“Yeah. Tried to make it work with painkillers and muscle relaxants and it was okay until it wasn’t. Did I tell you I went off the deep end?”

“I would’ve, too,” he said, his eyebrows knit with concern.

“Yeah.” I didn’t want to go into the specifics of how I had dug myself into a hole with Vitamin F and alcohol and then threw myself into Valium Abyss. But I suddenly found myself wanting to ask some questions. “Did Remo and those guys always drink that much and I just never noticed?”

That shrug again. “When it builds up gradually over time it’s hard to notice.”

My drinking build-up hadn’t been that gradual, though, had I? I thought about Carynne not wanting me to travel alone or be alone that time in California. Remember the acoustic gigs that Bart came along for? She’d later told me it was because she’d gotten so concerned about how much I was drinking, enough that she was concerned I’d pass out in the bathroom or something. After all, I wouldn’t have been the first. But then when I was away from Nomad, I didn’t drink as much. At least, until the hand injury… My therapist was right.

“I guess you’ve heard from Remo lately,” I said, trying not to feel–or sound–horrendously guilty.

“He calls every couple of weeks. Since he’s been off the road I hear from him more regularly. He’s in Atlanta for Thanksgiving.”

“Ah, with Mel’s family?”

“Yeah. He was kind of dreading it.”

“I’ve met them. I don’t blame him.” That trip to Disney World wasn’t so long ago but it felt like it had been a year or two. “You got plans for Thanksgiving?”

Matthew made a wry face. “Archie’s not doing so well right now, so we have an invite but we might not show. It’s a tricky thing to navigate.”

I didn’t know what to say to that so I concentrated on sipping my coffee, and he went on.

“I mean, we’re hardly the only ones going through it. It’s not like our friends don’t know he’s going to die.”

My eyes probably got huge at that point. I knew Archie had HIV but until then no one had come out and told me that he, in particular, was going to die. Not so plainly, anyway.

“I got off the road so I could spend more of the time he’s got left with him. We’ve been traveling to places we never had a chance to go before. It’s been a really… good couple of years.” He looked past me, at the rest of the coffee shop, most of the seats taken with young bohemian New Yorkers. We were in the Village, after all. “We really had no idea if he was going to have one, or five, or ten years left. I’ve been trying to prepare myself for it, but there’s really no way to hold your breath for years on end.”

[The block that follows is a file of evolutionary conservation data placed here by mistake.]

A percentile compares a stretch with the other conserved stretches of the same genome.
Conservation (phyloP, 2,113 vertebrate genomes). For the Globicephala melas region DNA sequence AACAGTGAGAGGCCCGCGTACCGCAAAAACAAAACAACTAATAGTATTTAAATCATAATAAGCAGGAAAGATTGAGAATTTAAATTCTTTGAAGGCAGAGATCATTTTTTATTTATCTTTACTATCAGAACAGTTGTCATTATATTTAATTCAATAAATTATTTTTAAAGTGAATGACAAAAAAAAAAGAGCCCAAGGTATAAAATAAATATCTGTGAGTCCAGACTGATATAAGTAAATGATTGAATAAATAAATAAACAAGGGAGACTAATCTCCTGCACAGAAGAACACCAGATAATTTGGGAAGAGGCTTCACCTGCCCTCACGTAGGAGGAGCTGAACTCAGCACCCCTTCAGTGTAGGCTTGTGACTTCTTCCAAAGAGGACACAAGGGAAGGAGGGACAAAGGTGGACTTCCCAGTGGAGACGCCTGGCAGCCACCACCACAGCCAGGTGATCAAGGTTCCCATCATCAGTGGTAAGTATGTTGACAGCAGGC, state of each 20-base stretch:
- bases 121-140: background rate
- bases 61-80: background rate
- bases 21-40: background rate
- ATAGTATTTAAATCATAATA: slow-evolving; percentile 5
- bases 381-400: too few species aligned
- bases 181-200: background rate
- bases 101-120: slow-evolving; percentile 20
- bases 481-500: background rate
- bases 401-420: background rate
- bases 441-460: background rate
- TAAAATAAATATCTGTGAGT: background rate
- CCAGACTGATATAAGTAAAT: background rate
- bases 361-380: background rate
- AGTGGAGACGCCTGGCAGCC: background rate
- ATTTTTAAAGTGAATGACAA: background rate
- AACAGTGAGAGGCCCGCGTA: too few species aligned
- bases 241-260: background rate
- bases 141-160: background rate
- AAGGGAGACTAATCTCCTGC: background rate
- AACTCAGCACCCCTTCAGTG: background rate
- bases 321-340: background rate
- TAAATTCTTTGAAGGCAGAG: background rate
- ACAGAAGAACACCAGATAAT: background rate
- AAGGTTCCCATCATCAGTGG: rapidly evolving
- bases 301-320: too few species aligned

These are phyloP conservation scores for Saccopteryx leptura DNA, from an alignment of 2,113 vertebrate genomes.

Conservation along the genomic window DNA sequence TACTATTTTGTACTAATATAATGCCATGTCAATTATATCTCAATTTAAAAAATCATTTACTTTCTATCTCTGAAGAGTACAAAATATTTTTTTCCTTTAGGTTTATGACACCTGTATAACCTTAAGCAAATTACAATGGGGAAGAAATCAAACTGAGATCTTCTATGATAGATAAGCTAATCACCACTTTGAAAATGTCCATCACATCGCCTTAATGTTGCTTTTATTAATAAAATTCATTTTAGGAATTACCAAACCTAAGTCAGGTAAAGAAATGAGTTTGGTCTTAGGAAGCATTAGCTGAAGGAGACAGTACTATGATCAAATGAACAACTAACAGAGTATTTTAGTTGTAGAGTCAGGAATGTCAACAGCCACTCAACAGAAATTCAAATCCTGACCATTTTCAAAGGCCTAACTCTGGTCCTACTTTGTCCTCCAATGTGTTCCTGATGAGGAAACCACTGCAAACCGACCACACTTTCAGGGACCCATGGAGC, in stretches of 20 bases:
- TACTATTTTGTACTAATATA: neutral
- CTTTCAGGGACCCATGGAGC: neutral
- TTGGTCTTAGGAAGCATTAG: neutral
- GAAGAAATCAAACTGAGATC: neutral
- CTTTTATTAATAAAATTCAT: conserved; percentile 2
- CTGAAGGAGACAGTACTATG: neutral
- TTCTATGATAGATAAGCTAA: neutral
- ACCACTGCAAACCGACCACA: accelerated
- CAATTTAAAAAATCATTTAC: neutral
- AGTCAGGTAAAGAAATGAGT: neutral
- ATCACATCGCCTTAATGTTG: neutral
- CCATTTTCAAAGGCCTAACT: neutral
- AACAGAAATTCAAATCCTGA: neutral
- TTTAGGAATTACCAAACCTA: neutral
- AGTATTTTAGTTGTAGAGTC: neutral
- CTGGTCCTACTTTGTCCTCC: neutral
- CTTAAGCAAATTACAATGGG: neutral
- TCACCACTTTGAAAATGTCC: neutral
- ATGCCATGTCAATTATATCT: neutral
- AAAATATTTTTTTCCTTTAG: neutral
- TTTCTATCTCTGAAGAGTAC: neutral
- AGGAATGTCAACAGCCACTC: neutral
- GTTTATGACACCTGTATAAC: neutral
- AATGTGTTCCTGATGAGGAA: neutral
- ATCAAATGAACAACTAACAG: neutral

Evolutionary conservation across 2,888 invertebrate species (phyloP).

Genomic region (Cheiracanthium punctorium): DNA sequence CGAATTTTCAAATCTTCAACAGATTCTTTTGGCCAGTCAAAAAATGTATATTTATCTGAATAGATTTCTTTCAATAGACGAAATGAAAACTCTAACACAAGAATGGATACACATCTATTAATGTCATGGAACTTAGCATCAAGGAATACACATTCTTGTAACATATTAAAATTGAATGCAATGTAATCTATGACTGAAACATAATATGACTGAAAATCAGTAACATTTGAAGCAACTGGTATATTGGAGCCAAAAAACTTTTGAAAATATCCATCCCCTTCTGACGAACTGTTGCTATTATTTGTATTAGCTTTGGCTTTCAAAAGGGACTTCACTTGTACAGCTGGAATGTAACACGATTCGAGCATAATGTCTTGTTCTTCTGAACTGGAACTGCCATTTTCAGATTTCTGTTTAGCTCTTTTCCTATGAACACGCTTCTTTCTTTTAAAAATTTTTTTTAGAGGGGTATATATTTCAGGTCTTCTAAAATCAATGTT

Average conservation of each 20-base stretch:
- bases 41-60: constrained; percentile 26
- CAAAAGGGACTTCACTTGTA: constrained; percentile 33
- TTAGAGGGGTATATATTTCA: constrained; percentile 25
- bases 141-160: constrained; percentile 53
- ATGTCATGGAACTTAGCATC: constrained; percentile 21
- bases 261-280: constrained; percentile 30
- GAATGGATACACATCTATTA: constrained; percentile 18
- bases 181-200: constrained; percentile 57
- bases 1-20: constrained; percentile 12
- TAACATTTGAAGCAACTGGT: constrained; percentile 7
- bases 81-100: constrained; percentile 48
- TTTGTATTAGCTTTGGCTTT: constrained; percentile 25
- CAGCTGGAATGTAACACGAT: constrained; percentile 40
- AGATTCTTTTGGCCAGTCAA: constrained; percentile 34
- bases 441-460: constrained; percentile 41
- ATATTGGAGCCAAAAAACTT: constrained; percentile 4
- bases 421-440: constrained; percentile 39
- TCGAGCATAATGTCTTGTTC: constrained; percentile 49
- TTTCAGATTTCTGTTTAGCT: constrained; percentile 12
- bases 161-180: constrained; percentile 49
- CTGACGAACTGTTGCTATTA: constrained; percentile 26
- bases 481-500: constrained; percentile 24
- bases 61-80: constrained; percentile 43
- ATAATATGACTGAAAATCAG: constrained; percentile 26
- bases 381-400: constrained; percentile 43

I was suddenly aware of my own breath and whether I’d been holding it.

“I think some of our friends would rather not be reminded. They want to pretend it’s not happening. They want to act like the eighties was ancient history and that doesn’t happen to us anymore. But Freddie–” He broke off, his eyes reddening suddenly as he looked into his mug.

I was definitely holding my breath.

Matthew swallowed and went on in a quiet voice, barely audible over the music. “Freddie was a big reminder. And some people didn’t want that reminder. So we might stay home and not force the issue on them.”

“They sound like shitty friends,” I blurted. “I mean, shit, man. What a way to treat people.”

“Well, they didn’t come out and say don’t come. But Archie hates feeling like he’s the harbinger of doom.”

Yeah, well, I thought, a lot of people don’t come out and say a lot. But they’re thinking it. “Still.”

“It’s really up to him. I’ll make us turkey burgers at home if he’s not up to going out.” Matthew smiled, but he looked somber. “Some days he doesn’t have much of an appetite so I kind of count every meal we eat together as a gift. I’ve known the days were numbered–well, they always are–but that the number was ticking down for a while now. I think now they’re really starting to get low, though.”

“Wow.” I tried to wrap my head around what it would be like if either me or Ziggy went the way of Freddie Mercury–what it would be like for the other one of us, I mean. I could not imagine it.

It made me want to run home and grab him right that second.

But I didn’t. Matthew and I moved on to blathering about music industry and politics and whatnot like that. I told him about discovering Nirvana and about Ziggy being annoyed that my red flannel shirt was suddenly a legit fashion accessory. He wondered what I thought about Bill Bradley trying to run for president. You probably have to be from New Jersey to have an opinion about that. Bradley was a former NBA basketball star who had become a New Jersey state politician. My opinion was that if he ran, he’d get wiped out by George Bush, who was riding high on the success of the Gulf War.

When we parted, Matthew told me he was doing a new series of photos, all of couples. He asked if I’d consider me and Ziggy being a part of it. I told him I’d let him know what Ziggy thought (I knew he’d agree–Ziggy loves having himself photographed) and maybe we could the next time we swung through the city.

And then I ran home to him and hugged him as hard as I could without damaging either of us.

(This might be Siouxsie and the Banshees’ most forgettable song. Blame that 1991 malaise. -d)